Work in progress

1. Abstract

Julia currently produces short and ambiguous error messages that are prone to confusing new and experienced users, as many other languages do. We can, and should, do better though.

With the new StyledString capabilities, we are better placed than ever before to take inspiration from languages that stand out from the rest in producing helpful error messages. What’s needed now is less a major technical change, but a major focused effort to actually improve Julia’s error messages.

2. Status Quo

Julia’s error messages currently effectively communicate that an error has occurred, and the general nature of it, but fail to do much beyond that.

If you look in any of the Julia spaces with new users, you can find an ample supply of messages which demonstrate this. Here are some examples of error messages mentioned in # New to Julia on Discourse that confused people:

julia> for i in [1:3;], for j in [4:6;]
          println(i, " ", j)
ERROR: ParseError:
# Error @ REPL[1]:3:4
   println(i, " ", j)
#  └ ── invalid iteration spec: expected one of `=` `in` or `∈`
(@v1.6) pkg> activate .
  Activating environment at `C:\Users\aal\scp_traj_opt\scp_new_problem\Project.toml`
(scp_new_problem) pkg> dev ../scp_traj_opt/solvers/
ERROR: Unable to parse `../scp_traj_opt/solvers/` as a package.
ERROR: ArgumentError: Invalid Status
ERROR: syntax: “\” is not a unary operator
julia> sum(1,2)
ERROR: MethodError: objects of type Int64 are not callable
ERROR: UndefVarError: `Object1` not defined

In each of these examples, enough information is given that somebody already familiar with the type of error might know where to start looking, but not enough for a newcomer. Even in the “highly experienced user” case, more information would help identify and resolve the root cause faster.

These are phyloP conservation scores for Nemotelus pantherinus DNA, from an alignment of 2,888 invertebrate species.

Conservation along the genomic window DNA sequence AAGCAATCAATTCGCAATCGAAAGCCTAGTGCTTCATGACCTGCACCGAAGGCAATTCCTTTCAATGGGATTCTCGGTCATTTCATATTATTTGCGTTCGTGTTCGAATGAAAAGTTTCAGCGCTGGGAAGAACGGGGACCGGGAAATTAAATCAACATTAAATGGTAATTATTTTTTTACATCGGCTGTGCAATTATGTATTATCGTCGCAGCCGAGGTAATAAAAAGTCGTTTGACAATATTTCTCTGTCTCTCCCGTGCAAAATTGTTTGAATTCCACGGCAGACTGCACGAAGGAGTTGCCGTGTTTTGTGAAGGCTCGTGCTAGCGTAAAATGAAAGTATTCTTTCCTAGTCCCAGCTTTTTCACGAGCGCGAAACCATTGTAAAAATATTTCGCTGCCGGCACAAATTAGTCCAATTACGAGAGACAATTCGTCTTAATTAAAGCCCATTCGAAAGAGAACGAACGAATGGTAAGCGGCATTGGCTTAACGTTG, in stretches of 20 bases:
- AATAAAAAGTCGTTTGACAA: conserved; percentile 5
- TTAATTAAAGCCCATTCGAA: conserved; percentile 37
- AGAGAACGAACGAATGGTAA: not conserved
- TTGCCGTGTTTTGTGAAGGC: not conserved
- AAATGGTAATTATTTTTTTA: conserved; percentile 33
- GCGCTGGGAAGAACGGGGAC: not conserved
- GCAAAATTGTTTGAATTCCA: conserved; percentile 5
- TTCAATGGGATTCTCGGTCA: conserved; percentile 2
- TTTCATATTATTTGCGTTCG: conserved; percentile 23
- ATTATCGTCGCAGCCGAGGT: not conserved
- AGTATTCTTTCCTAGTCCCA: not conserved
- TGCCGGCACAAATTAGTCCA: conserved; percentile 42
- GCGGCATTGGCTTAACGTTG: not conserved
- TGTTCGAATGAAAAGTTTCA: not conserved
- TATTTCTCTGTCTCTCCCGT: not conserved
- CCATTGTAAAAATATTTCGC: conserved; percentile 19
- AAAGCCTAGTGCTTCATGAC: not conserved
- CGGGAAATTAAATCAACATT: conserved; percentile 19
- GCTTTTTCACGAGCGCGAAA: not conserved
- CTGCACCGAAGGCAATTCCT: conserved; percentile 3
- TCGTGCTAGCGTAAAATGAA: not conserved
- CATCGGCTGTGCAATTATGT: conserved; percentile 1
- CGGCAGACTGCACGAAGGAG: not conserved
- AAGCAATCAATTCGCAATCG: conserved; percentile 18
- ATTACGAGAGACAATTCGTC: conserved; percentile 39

There are already other areas of the Julia error system being eyed up for improvement. I’m particularly interested in the talk of a condition-system style approach mentioned in #7026 julep: “jain of custody” error handling which mentions David Moon’s thoughts in Lunar, and the more recent conversation about asynchronous exceptions in #52291. I’d love to see these thoughts translated into improvements in Julia’s error handling, but regardless of how they proceed, an improvement in the display of error messages should be able to occur independently.

3. An interesting paper on errors as classifiers

An important question to ask around error messages, is what do we want them to achieve? They indicate an error is occured, but you can get that just from a non-zero exit code. They might tell you a specific kind of error has occured, but why is that useful?

This question is given some serious thought in the whitepaper Error Messages Are Classifiers: A Process to Design and Evaluate Error Messages by John Wrenn and Shriram Krishnamurthi, which provides an intriguing (and I found convincing) perspective on error messages. Wrenn and Krishnamurthi suggest that error reports serve as a means of providing the relevant information needed to correct the error. In producing the error message, given all the information available (or synthesisable) we need to classify each piece of information as relevant/helpful or not. Consider a user viewing the error message, and the information seen (and unseen) that helped them solve the error. Through this lense, we can evaluate the earlier classification, calculating precision and recall for example.